Saturday, July 22, 2017

In Theaters/On VOD: FIRST KILL (2017)

(US/UK - 2017)

Directed by Steven C. Miller. Written by Nick Gordon. Cast: Hayden Christensen, Bruce Willis, Gethin Anthony, Megan Leonard, Tyler Jon Olson, Shea Buckner, Ty Shelton, Will Demeo, Deb Girdley, Magi Avila, Christine Dye. (R, 101 mins)

The latest installment in Lionsgate/Grindstone's landmark "Bruce Willis Phones In His Performance From His Hotel Room" series offers a bit of a stretch for Bruno. He's out and about in this one, sitting in a police cruiser, strolling through town while some extras gawk at him, and walking through the woods, but on several occasions, the former actor demonstrates his seething contempt for both his craft and his colleagues, going full Seagal by being clumsily doubled for shots in which he simply couldn't be bothered to stick around. For instance, in a scene where he's seated in a diner and he's joined by someone, it's Willis in the close-ups, but when there's a cut to an over-the-shoulder shot of the actor who's in the booth across from him, Willis is doubled from the back by a bald stand-in with a narrower head and ears that stick out, almost as if director Steven C. Miller (who previously tolerated Willis' lack of commitment to EXTRACTION and MARAUDERS) is passive-aggressively calling out the star's laziness. It gets even worse later on, when Willis is holding a gun on someone, threatening to shoot them, and in close-up, moves to point the gun down and to his left. Cut to the person he's about to shoot, and Willis' Fake Shemp is pointing the gun at the person from behind and to the right, his face obscured by a tree trunk. Is Miller even trying to match these shots after Willis leaves? There's even a few shots of the back of the double's head with dialogue and it's not even Willis' voice. There's no way Willis spends more than a day or two on these VOD trifles, but they can't even Facetime him or get him on speaker and have him say a couple of rewritten lines after he's gone?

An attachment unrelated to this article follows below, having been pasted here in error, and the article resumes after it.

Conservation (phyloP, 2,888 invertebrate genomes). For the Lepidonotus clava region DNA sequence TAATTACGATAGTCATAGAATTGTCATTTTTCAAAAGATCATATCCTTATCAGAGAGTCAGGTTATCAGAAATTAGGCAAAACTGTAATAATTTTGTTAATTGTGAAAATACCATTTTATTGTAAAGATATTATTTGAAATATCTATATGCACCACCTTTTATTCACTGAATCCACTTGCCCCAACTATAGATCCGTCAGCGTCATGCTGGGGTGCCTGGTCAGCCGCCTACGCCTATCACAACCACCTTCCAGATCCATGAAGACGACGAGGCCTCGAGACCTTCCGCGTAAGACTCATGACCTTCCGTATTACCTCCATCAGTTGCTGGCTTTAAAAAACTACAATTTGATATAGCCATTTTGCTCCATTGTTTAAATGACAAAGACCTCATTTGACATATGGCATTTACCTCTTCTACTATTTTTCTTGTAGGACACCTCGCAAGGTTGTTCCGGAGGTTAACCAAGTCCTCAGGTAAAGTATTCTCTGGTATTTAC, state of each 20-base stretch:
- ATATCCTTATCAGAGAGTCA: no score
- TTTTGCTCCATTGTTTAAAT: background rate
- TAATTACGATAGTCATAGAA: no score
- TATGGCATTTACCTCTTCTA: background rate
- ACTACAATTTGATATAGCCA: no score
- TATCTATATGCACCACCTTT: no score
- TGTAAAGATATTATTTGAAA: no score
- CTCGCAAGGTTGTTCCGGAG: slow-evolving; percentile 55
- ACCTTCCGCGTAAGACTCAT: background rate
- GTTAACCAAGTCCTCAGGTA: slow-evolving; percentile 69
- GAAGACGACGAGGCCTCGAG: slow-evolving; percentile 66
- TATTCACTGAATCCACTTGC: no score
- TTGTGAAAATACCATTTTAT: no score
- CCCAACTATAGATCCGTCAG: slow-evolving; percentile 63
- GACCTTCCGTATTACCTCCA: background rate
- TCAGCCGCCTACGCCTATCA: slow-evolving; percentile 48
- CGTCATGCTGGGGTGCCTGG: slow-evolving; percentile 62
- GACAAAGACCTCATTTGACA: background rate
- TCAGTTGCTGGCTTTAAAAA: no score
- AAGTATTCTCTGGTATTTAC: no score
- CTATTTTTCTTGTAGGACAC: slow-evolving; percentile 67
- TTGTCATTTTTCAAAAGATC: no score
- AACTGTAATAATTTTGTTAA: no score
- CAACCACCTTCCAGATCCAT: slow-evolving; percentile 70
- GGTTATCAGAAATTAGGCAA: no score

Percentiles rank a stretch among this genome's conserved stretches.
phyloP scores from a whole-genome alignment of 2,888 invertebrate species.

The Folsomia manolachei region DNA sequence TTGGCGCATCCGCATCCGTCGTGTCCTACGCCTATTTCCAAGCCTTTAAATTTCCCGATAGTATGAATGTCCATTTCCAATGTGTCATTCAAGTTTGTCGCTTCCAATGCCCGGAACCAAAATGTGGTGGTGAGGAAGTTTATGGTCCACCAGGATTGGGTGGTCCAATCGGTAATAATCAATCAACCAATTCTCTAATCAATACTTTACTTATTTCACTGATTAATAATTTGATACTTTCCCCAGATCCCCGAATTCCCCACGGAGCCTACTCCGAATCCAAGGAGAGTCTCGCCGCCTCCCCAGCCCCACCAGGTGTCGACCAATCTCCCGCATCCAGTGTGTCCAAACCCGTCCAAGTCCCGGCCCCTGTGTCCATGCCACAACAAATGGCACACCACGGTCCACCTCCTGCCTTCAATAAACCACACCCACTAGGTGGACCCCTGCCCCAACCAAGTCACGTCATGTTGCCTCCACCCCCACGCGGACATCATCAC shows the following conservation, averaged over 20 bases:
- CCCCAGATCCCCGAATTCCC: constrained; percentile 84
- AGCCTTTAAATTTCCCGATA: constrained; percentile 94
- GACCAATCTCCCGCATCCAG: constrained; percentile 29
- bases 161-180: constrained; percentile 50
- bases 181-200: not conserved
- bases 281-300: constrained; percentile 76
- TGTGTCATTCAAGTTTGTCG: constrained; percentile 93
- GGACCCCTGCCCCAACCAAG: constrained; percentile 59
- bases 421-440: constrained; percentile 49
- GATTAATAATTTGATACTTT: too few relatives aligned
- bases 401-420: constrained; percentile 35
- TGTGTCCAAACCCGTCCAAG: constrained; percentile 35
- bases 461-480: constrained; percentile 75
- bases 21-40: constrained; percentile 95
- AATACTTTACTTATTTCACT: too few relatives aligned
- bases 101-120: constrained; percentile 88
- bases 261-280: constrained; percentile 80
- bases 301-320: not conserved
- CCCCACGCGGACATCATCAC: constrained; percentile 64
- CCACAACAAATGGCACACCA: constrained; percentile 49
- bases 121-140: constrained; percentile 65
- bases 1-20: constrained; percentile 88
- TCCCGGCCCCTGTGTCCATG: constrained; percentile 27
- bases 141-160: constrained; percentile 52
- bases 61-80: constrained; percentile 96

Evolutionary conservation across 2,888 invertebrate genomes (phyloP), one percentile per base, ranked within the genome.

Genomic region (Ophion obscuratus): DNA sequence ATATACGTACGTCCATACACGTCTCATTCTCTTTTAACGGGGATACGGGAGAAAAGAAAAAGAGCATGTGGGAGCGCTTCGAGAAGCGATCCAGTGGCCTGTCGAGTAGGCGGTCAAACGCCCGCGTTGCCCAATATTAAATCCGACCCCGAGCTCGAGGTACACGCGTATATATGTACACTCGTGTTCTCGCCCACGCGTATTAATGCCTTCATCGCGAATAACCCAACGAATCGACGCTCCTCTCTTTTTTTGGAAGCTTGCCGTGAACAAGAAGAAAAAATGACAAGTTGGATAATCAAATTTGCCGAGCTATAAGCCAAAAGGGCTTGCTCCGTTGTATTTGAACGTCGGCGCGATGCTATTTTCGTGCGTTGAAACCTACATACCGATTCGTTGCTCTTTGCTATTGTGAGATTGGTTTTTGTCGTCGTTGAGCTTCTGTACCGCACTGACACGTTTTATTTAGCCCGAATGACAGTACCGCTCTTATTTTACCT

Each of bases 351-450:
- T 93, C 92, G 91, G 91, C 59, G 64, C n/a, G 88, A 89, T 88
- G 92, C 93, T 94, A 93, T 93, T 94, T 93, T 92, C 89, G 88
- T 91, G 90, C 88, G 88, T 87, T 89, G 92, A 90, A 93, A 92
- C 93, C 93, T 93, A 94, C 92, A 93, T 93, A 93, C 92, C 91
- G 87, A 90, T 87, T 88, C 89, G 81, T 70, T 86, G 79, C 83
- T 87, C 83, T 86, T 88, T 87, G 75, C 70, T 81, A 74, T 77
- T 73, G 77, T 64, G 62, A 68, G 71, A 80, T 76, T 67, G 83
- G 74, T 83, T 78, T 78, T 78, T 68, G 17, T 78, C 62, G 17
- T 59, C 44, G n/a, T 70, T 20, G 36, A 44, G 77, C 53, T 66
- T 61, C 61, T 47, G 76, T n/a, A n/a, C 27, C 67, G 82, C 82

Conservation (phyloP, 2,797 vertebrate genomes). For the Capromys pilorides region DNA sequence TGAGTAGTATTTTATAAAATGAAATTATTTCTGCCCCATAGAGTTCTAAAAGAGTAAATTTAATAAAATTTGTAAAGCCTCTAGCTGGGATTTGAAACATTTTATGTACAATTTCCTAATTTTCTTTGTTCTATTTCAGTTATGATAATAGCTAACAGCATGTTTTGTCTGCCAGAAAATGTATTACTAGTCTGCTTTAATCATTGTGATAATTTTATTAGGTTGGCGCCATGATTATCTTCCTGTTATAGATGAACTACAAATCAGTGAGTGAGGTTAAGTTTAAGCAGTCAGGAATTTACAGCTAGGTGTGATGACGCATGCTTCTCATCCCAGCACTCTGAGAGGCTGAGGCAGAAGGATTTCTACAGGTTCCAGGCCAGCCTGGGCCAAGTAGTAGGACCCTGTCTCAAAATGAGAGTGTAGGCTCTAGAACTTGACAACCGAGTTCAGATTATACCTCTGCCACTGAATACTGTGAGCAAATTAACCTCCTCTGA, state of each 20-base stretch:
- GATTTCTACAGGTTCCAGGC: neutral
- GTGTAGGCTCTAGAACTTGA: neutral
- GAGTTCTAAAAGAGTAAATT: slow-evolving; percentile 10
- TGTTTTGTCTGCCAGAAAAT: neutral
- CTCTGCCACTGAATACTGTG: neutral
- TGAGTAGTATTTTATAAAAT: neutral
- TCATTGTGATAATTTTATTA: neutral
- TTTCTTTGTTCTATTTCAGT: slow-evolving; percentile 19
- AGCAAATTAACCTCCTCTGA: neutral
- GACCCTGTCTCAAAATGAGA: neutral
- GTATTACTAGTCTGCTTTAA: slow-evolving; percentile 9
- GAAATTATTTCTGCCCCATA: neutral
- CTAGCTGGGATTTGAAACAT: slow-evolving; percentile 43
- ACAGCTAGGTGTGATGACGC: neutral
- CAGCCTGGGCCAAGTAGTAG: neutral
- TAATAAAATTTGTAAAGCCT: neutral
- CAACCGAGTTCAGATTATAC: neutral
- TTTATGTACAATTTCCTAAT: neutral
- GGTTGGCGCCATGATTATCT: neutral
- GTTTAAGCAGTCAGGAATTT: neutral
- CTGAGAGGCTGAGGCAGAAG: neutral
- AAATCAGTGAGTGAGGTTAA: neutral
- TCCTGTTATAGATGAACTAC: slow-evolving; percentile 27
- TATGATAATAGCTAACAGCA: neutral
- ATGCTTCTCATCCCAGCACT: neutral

It probably took me longer to write the above paragraph than it did for Willis to shoot his scenes for FIRST KILL. As far as forgettable VOD thrillers go, it's hardly the worst of its kind, but that's far from an endorsement. Miller seemed to be heading in the right direction with the surprisingly OK MARAUDERS, which was good despite the presence of Coast Hard. MARAUDERS had an inspired performance by Christopher Meloni to help it rise above the norm for these things, but all FIRST KILL has is Hayden Christensen, whose bland, blank persona has worked in his favor in SHATTERED GLASS and nothing else. Christensen is Will Beeman, a Wall Street broker who decides to get away for some bonding time with wife Laura (Megan Leonard) and bullied 11-year-old son Danny (Ty Shelton). Heading back to his rural hometown of Granville, OH (where this was shot, about 30 miles outside of Columbus) to stay with his Aunt Dottie (Deb Girdler), Will thinks teaching Danny how to use a rifle and taking him on a deer hunt will toughen him up. All's going well until they witness an argument between two men about the location of a bag of money that ends up with one being shot. The other sees Danny and starts shooting, prompting Will to kill him in self defense. The first man is still breathing, so Will takes him back to the cabin where nurse (conveniently enough) Laura removes the bullet and stitches him up. The injured man--wanted bank robber Levi Barrett (Gethin Anthony, best known as Renly Baratheon on GAME OF THRONES and as Charles Manson on AQUARIUS)--is so grateful that he takes Danny hostage, instigating a chain of events that finds Will playing along and helping Levi recover the money if it means keeping Danny safe, all under the watchful eye of Granville police chief Howell (Willis), who, per the script and presumably Willis' contract, exists on the periphery of the story most of the way, appearing periodically to remind the viewer of two things: 1) that Howell has a personal stake in recovering the money that goes beyond the duties of his job, and 2) that Bruce Willis is still in the movie.